Claimers work well in America and in other jurisdictions. and we need to try the high end ones again. They weren’t successful last time, but that was years ago.

They are also a good option when you want to move a horse on, rather than waiting until October for the horses in training sale when there are thousands on offer.

It can’t be right that if you love the game and love having a winner you are better off having a horse rated 50 or 60 than one rated 80 or 90.


JAMES DOYLE

James Doyle is probably feeling a bit wounded by this week’s events, but I think it will turn out to be the best thing that ever happened to him. It should free him up to take more outside rides.

James was going nowhere when Roger Charlton got him going, but he worked his arse off and it paid off big time. He's down again now, but if he pulls his finger out and grafts he will be champion jockey if he wants to be. I’ve no doubt that he is good enough.

One of his great strengths is that he’s not afraid to lose. I saw that for myself at close quarters when he was riding Kingman a couple of years ago and I was taking him on, first with Night Of Thunder in the St James’s Palace and then again on Toronado in the Sussex.

I did everything in my power to beat him, knowing that he was under a lot of pressure in that first year riding for Juddmonte. I tried to outfox him at Ascot by making the running, but he still dropped out on Kingman and kept his cool.

If the Godolphin job has made him a bit compacement this could be just what he needs.

I rate him.


We had gone two weeks without a winner until Nigel came good for us for the third time this year in the Newmarket Challenge Whip on Thursday, but they’ve been running really well, with plenty of near misses.

With Russian Realm gone Nigel is my highest rated horse apart from Barye, who is an all-weather horse. I got him off 78 and won two handicaps at Brighton with him, but he’s off 85 now and it’s going to be hard for him to win another, so the Whip was ideal.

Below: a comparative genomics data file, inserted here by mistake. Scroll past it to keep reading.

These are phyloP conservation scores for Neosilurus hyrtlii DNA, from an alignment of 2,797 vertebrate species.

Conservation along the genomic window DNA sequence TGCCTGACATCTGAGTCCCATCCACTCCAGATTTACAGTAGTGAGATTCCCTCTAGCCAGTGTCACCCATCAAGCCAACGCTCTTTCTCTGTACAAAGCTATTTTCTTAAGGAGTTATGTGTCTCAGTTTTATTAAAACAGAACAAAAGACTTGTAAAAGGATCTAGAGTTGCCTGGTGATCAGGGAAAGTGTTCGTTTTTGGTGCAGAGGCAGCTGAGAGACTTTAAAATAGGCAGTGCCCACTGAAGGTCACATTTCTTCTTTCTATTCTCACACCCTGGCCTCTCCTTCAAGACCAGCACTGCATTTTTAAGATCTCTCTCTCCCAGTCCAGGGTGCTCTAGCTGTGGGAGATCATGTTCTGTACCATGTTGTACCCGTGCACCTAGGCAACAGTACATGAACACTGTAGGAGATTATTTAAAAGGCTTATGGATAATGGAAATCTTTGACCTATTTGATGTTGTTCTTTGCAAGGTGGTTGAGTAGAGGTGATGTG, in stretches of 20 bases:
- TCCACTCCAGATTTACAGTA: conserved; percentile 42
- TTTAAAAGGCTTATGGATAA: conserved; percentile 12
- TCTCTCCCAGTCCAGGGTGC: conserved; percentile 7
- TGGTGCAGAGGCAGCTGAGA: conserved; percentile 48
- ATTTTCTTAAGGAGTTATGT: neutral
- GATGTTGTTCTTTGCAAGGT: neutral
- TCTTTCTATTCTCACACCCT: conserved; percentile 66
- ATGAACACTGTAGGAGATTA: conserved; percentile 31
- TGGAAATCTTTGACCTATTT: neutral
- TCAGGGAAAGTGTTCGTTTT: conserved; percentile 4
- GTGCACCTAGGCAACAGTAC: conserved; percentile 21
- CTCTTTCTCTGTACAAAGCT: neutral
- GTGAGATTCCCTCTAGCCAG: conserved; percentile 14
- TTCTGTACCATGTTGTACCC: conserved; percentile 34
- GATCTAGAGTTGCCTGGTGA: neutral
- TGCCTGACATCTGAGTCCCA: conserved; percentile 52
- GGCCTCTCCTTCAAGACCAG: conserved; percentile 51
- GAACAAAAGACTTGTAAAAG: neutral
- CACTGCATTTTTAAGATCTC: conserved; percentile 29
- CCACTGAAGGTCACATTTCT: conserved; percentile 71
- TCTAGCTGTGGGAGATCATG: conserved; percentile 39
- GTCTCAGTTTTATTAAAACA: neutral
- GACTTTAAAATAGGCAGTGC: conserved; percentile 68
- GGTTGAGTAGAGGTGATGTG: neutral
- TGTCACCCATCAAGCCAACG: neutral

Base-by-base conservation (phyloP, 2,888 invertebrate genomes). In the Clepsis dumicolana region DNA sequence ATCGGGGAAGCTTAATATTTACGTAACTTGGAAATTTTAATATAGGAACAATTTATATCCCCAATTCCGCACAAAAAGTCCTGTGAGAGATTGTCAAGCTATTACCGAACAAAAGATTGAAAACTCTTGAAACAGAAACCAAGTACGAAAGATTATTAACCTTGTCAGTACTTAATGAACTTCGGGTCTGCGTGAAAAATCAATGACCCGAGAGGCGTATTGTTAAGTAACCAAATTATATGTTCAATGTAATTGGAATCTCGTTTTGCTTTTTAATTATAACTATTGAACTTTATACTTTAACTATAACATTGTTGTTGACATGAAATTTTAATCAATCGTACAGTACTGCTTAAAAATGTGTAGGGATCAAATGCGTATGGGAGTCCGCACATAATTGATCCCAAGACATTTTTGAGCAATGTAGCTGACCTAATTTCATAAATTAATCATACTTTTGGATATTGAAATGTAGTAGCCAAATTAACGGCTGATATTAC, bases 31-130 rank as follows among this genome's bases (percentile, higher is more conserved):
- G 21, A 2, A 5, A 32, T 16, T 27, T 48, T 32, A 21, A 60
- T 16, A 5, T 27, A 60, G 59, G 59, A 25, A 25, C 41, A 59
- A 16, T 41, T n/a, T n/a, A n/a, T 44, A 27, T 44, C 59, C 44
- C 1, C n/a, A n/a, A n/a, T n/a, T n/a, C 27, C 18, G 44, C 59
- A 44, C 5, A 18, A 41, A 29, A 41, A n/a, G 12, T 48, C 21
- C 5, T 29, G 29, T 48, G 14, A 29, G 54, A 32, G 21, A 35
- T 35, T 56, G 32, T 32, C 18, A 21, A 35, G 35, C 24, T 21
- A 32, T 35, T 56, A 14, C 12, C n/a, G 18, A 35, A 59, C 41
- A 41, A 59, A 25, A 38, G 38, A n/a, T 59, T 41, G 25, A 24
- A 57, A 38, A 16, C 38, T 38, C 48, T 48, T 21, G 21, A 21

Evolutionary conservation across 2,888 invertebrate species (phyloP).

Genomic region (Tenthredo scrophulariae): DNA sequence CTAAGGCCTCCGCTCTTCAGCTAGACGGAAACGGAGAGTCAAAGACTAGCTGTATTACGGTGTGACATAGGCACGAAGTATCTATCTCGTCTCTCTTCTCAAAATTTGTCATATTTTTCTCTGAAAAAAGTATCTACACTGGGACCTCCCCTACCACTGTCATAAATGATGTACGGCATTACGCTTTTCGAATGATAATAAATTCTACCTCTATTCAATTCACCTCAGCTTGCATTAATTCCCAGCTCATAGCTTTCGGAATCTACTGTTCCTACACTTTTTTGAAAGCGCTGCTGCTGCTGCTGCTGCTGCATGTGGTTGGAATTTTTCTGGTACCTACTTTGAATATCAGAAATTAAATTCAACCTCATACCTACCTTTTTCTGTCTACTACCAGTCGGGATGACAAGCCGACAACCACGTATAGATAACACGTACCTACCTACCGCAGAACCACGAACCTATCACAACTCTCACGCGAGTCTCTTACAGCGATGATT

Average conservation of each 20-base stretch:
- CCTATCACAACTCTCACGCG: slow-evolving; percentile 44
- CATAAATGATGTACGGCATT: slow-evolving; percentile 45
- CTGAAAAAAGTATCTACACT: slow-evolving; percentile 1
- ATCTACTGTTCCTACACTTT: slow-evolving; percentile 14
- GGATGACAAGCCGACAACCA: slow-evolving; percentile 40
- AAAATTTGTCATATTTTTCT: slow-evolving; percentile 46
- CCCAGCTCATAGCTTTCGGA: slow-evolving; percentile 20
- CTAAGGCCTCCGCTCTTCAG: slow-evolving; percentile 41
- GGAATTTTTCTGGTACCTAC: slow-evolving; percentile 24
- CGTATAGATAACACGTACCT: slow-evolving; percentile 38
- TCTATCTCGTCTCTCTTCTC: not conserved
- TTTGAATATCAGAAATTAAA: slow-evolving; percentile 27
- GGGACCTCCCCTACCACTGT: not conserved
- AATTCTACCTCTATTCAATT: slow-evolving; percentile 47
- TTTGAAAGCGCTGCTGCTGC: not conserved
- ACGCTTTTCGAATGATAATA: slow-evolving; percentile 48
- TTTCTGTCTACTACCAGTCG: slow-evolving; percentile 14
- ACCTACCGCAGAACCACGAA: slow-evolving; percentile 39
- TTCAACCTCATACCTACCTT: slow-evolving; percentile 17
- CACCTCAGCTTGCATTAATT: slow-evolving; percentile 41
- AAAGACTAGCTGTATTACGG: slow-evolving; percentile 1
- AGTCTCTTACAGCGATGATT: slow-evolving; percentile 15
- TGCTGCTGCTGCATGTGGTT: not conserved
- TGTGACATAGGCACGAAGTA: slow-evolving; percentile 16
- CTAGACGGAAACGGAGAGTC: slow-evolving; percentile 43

He didn’t win any prize money, but it’s a beautiful trophy and his owner Philippa Cooper qualified to have a runner because she’s a member of the Jockey Club Rooms. You used to have to be a full Jockey Club Member, but they’ve opened it up and it worked out well for us.

INJURIES

It’s been suggested to me that the modern ‘toe in’ style of riding leads to more hip issues.

I’m not so sure about that, although I do know that when I was riding at my lightest the only thing that would cramp up was my hip. The hip would lock up when I was dehydrated, and I know other jockeys had the same problem, but I don’t think that was anything to do with riding ‘toe in’. More to do with wear and tear, I would have thought, but it’s not a problem for me now.

What I do know is that nearly all sportsmen have to manage physical issues. It’s part and parcel of the job in nearly every sport.

I think with jockeys it tends more to be knee and back issues. Knee problems are especially prevalent in the States, where so much racing takes place on an unforgiving dirt surface and they are always racing left handed. Just look at what Gary Stevens has been through. He’s had terrible problems with his knees.

Most of us get bad backs too, but a lot of that is to do with the hectic lifestyle we lead, getting in and out of the car, getting on and off horses and so on. And unlike most other sportsmen, jockeys tend not to warm up.